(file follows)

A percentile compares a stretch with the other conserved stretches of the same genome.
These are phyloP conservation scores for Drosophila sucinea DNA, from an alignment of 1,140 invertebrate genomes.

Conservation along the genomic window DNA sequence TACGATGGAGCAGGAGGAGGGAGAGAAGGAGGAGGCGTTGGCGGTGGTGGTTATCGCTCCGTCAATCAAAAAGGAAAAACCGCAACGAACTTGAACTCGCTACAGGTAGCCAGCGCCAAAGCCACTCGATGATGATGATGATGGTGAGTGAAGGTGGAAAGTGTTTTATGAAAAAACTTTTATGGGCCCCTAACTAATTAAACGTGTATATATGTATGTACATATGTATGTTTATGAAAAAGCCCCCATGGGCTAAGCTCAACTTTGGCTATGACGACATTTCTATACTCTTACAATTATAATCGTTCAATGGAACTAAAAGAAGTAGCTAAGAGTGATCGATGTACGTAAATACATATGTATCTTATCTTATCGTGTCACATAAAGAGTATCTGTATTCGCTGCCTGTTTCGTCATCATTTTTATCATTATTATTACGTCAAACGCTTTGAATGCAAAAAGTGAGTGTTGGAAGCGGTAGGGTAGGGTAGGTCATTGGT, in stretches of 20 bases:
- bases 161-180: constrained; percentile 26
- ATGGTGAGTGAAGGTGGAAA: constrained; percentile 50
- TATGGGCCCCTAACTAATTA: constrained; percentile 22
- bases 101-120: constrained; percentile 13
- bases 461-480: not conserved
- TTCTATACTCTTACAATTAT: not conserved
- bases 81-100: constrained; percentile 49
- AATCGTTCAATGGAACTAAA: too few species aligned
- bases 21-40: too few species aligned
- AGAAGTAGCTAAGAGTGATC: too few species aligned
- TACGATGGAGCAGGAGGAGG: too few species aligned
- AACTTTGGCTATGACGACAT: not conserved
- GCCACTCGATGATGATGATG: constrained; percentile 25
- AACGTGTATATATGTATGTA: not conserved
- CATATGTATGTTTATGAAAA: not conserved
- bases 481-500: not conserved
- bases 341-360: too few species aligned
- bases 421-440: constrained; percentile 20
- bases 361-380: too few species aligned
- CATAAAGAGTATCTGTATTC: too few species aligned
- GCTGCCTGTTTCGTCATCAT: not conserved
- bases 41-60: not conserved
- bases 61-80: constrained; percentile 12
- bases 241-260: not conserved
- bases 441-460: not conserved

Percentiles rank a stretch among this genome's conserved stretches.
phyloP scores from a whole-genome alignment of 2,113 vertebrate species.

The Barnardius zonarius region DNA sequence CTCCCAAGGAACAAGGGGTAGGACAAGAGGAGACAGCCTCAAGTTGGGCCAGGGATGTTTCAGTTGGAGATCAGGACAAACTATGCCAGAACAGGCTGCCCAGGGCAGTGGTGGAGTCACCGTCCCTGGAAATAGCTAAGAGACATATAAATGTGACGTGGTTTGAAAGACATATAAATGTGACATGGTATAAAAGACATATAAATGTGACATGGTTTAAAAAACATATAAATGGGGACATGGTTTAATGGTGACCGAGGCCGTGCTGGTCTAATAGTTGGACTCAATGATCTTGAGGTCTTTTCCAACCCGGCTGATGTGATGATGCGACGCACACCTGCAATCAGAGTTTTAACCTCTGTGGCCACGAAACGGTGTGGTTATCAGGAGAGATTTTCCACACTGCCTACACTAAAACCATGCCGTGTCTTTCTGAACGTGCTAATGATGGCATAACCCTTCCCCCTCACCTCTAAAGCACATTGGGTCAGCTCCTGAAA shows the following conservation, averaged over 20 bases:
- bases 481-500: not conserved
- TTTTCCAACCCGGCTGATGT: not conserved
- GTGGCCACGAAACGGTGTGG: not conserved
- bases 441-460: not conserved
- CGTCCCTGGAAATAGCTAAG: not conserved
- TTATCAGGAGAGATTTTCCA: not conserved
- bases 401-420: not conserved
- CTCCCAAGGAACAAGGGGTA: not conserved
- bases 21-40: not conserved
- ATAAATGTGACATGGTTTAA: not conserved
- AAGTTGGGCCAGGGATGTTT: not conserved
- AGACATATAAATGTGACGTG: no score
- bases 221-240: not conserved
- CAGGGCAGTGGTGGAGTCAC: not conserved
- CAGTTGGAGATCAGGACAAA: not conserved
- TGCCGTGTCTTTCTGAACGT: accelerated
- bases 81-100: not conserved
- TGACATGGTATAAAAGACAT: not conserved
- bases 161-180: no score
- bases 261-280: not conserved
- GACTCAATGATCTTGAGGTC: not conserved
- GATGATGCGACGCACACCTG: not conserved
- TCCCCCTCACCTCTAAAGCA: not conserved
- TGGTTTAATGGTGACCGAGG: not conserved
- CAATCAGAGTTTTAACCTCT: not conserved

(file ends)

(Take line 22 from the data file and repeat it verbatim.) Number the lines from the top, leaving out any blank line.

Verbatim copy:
- bases 361-380: too few species aligned